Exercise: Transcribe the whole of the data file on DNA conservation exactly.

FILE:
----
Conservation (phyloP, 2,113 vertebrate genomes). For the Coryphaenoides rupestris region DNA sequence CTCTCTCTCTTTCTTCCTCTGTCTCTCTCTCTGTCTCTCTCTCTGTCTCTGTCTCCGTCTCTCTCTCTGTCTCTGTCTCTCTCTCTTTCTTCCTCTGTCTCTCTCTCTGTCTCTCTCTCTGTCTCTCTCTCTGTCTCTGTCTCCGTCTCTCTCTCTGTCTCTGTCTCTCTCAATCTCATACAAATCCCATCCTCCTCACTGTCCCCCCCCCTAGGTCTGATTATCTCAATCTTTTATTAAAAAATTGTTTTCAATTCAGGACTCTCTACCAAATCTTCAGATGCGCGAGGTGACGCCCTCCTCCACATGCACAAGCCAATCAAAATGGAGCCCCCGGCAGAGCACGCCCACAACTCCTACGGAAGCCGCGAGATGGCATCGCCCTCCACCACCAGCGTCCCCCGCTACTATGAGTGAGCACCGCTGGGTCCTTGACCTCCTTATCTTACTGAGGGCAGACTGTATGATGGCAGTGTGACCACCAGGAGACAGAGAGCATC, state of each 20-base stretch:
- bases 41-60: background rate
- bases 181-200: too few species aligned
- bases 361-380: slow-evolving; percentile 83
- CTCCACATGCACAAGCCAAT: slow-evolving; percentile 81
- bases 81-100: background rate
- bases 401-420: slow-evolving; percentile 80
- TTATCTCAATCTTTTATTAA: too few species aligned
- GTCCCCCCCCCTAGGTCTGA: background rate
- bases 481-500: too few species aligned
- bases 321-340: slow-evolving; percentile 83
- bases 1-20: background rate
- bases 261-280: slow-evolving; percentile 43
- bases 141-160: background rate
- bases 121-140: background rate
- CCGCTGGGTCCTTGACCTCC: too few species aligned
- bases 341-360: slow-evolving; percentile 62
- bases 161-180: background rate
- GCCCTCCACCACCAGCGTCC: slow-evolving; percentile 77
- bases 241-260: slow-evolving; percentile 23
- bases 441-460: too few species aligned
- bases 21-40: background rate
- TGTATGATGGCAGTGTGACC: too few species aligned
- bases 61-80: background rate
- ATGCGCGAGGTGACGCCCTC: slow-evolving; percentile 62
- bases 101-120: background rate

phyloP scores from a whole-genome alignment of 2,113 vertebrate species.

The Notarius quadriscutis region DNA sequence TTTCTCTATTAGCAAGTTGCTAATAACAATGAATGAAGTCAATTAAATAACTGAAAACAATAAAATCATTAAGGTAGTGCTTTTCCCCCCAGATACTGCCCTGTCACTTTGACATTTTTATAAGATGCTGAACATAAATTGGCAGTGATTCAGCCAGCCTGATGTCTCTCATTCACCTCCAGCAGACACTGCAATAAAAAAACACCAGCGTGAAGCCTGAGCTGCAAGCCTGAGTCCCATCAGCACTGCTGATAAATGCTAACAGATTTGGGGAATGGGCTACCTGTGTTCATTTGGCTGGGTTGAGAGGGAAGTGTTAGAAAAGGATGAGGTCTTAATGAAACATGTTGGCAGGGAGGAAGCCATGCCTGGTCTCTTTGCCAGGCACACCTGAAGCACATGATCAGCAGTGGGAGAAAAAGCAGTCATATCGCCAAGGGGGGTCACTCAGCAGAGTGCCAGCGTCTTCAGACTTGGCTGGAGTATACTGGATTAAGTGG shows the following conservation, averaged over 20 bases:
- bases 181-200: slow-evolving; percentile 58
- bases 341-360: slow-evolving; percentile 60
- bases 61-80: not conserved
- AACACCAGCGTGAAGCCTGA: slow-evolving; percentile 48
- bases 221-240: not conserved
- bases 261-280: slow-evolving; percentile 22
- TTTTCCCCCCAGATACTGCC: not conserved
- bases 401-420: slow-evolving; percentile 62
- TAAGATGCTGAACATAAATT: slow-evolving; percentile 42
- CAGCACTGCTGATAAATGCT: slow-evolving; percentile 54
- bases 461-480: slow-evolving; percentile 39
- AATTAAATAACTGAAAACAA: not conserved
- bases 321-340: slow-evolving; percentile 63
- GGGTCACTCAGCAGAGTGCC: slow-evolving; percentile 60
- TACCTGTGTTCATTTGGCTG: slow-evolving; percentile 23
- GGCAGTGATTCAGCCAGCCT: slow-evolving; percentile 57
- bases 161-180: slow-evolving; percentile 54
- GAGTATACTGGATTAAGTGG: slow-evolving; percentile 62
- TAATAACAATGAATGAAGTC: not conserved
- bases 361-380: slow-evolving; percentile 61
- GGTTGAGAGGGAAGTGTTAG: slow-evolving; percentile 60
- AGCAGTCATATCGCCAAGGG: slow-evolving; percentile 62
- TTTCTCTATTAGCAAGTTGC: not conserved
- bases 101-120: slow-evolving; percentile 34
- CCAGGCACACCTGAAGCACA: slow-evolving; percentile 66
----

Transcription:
Conservation (phyloP, 2,113 vertebrate genomes). For the Coryphaenoides rupestris region DNA sequence CTCTCTCTCTTTCTTCCTCTGTCTCTCTCTCTGTCTCTCTCTCTGTCTCTGTCTCCGTCTCTCTCTCTGTCTCTGTCTCTCTCTCTTTCTTCCTCTGTCTCTCTCTCTGTCTCTCTCTCTGTCTCTCTCTCTGTCTCTGTCTCCGTCTCTCTCTCTGTCTCTGTCTCTCTCAATCTCATACAAATCCCATCCTCCTCACTGTCCCCCCCCCTAGGTCTGATTATCTCAATCTTTTATTAAAAAATTGTTTTCAATTCAGGACTCTCTACCAAATCTTCAGATGCGCGAGGTGACGCCCTCCTCCACATGCACAAGCCAATCAAAATGGAGCCCCCGGCAGAGCACGCCCACAACTCCTACGGAAGCCGCGAGATGGCATCGCCCTCCACCACCAGCGTCCCCCGCTACTATGAGTGAGCACCGCTGGGTCCTTGACCTCCTTATCTTACTGAGGGCAGACTGTATGATGGCAGTGTGACCACCAGGAGACAGAGAGCATC, state of each 20-base stretch:
- bases 41-60: background rate
- bases 181-200: too few species aligned
- bases 361-380: slow-evolving; percentile 83
- CTCCACATGCACAAGCCAAT: slow-evolving; percentile 81
- bases 81-100: background rate
- bases 401-420: slow-evolving; percentile 80
- TTATCTCAATCTTTTATTAA: too few species aligned
- GTCCCCCCCCCTAGGTCTGA: background rate
- bases 481-500: too few species aligned
- bases 321-340: slow-evolving; percentile 83
- bases 1-20: background rate
- bases 261-280: slow-evolving; percentile 43
- bases 141-160: background rate
- bases 121-140: background rate
- CCGCTGGGTCCTTGACCTCC: too few species aligned
- bases 341-360: slow-evolving; percentile 62
- bases 161-180: background rate
- GCCCTCCACCACCAGCGTCC: slow-evolving; percentile 77
- bases 241-260: slow-evolving; percentile 23
- bases 441-460: too few species aligned
- bases 21-40: background rate
- TGTATGATGGCAGTGTGACC: too few species aligned
- bases 61-80: background rate
- ATGCGCGAGGTGACGCCCTC: slow-evolving; percentile 62
- bases 101-120: background rate

phyloP scores from a whole-genome alignment of 2,113 vertebrate species.

The Notarius quadriscutis region DNA sequence TTTCTCTATTAGCAAGTTGCTAATAACAATGAATGAAGTCAATTAAATAACTGAAAACAATAAAATCATTAAGGTAGTGCTTTTCCCCCCAGATACTGCCCTGTCACTTTGACATTTTTATAAGATGCTGAACATAAATTGGCAGTGATTCAGCCAGCCTGATGTCTCTCATTCACCTCCAGCAGACACTGCAATAAAAAAACACCAGCGTGAAGCCTGAGCTGCAAGCCTGAGTCCCATCAGCACTGCTGATAAATGCTAACAGATTTGGGGAATGGGCTACCTGTGTTCATTTGGCTGGGTTGAGAGGGAAGTGTTAGAAAAGGATGAGGTCTTAATGAAACATGTTGGCAGGGAGGAAGCCATGCCTGGTCTCTTTGCCAGGCACACCTGAAGCACATGATCAGCAGTGGGAGAAAAAGCAGTCATATCGCCAAGGGGGGTCACTCAGCAGAGTGCCAGCGTCTTCAGACTTGGCTGGAGTATACTGGATTAAGTGG shows the following conservation, averaged over 20 bases:
- bases 181-200: slow-evolving; percentile 58
- bases 341-360: slow-evolving; percentile 60
- bases 61-80: not conserved
- AACACCAGCGTGAAGCCTGA: slow-evolving; percentile 48
- bases 221-240: not conserved
- bases 261-280: slow-evolving; percentile 22
- TTTTCCCCCCAGATACTGCC: not conserved
- bases 401-420: slow-evolving; percentile 62
- TAAGATGCTGAACATAAATT: slow-evolving; percentile 42
- CAGCACTGCTGATAAATGCT: slow-evolving; percentile 54
- bases 461-480: slow-evolving; percentile 39
- AATTAAATAACTGAAAACAA: not conserved
- bases 321-340: slow-evolving; percentile 63
- GGGTCACTCAGCAGAGTGCC: slow-evolving; percentile 60
- TACCTGTGTTCATTTGGCTG: slow-evolving; percentile 23
- GGCAGTGATTCAGCCAGCCT: slow-evolving; percentile 57
- bases 161-180: slow-evolving; percentile 54
- GAGTATACTGGATTAAGTGG: slow-evolving; percentile 62
- TAATAACAATGAATGAAGTC: not conserved
- bases 361-380: slow-evolving; percentile 61
- GGTTGAGAGGGAAGTGTTAG: slow-evolving; percentile 60
- AGCAGTCATATCGCCAAGGG: slow-evolving; percentile 62
- TTTCTCTATTAGCAAGTTGC: not conserved
- bases 101-120: slow-evolving; percentile 34
- CCAGGCACACCTGAAGCACA: slow-evolving; percentile 66